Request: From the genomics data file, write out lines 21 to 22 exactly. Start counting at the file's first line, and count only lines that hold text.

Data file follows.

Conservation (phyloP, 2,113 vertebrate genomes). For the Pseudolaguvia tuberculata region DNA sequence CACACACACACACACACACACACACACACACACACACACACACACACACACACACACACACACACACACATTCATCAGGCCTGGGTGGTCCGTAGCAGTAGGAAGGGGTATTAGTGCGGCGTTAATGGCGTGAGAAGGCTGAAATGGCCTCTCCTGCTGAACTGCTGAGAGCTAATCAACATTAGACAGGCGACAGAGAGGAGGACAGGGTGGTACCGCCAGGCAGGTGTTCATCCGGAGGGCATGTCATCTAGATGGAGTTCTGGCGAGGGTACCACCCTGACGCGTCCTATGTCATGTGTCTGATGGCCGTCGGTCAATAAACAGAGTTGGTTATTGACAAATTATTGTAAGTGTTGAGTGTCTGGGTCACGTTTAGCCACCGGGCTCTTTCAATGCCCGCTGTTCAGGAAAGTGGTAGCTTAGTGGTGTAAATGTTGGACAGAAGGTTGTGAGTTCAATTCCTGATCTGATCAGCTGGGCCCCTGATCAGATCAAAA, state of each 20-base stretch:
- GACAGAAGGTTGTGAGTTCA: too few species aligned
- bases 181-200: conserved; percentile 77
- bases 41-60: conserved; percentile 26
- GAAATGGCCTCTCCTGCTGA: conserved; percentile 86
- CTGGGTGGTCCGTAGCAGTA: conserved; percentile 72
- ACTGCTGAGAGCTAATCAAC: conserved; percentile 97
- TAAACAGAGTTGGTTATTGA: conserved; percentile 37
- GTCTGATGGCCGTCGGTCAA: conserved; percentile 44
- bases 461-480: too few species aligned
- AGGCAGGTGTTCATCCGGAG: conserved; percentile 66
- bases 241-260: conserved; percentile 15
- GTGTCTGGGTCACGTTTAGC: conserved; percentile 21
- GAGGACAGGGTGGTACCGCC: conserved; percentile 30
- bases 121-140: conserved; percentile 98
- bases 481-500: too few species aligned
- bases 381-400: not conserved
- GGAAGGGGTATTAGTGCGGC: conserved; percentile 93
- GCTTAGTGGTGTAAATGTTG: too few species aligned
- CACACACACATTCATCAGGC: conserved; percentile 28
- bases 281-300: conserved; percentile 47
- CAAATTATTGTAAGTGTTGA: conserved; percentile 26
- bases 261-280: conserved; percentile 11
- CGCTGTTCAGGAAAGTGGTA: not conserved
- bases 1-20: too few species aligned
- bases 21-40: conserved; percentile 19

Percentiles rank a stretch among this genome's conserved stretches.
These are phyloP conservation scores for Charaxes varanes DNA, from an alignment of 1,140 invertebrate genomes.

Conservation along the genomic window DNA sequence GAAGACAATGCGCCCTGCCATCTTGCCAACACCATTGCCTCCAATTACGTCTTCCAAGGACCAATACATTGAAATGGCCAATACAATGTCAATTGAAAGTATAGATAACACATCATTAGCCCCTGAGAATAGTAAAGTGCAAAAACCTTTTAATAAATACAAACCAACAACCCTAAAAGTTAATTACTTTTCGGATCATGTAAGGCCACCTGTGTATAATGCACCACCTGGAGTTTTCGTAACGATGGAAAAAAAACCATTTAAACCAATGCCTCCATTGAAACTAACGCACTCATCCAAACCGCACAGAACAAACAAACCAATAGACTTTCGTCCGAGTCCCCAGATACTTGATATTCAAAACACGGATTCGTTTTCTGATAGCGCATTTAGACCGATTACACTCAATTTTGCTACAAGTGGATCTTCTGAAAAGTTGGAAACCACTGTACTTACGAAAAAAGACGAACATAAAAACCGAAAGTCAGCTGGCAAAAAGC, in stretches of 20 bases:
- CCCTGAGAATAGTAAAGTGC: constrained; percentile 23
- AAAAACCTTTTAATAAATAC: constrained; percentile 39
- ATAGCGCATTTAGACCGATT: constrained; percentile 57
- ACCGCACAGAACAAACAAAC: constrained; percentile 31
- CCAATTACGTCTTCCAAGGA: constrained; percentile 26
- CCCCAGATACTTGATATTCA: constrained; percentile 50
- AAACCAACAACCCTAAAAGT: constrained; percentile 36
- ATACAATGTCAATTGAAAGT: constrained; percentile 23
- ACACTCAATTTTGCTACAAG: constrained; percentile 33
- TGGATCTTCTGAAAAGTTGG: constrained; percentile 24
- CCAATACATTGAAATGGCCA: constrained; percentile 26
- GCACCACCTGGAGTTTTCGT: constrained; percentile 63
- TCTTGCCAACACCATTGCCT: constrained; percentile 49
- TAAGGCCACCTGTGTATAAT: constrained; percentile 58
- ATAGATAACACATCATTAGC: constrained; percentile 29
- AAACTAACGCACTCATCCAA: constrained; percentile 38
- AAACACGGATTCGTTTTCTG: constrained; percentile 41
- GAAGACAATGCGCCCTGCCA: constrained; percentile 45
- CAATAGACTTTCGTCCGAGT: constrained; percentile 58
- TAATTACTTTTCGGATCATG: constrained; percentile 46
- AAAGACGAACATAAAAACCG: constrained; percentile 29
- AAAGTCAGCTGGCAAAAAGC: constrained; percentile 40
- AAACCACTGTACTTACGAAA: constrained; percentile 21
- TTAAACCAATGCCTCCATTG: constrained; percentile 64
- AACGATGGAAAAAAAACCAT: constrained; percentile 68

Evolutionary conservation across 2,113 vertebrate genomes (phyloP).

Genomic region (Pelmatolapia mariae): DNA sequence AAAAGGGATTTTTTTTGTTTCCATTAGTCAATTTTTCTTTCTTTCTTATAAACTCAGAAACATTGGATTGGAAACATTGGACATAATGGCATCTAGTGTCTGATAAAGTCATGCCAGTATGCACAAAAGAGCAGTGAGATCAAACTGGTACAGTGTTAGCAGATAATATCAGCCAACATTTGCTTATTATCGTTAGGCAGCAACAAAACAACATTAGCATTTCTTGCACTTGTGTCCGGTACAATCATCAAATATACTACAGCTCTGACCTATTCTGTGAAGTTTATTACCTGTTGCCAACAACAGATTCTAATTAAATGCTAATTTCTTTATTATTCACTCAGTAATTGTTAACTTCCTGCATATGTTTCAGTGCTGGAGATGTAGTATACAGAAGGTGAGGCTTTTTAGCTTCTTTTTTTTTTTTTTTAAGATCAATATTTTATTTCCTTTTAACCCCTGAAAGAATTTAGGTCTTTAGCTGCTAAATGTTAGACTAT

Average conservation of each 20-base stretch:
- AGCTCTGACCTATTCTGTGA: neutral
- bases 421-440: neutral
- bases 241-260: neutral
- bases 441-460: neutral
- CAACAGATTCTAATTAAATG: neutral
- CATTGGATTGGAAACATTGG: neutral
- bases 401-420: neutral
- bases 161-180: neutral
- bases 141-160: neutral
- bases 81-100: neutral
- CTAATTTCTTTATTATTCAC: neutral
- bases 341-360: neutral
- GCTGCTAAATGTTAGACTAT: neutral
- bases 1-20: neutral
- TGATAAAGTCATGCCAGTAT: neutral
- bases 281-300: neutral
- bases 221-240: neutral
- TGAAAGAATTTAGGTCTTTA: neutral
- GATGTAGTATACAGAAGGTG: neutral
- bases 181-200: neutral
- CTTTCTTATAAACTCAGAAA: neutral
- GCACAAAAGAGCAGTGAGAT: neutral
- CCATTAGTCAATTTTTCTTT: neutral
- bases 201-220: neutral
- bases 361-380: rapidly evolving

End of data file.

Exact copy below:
- bases 281-300: conserved; percentile 47
- CAAATTATTGTAAGTGTTGA: conserved; percentile 26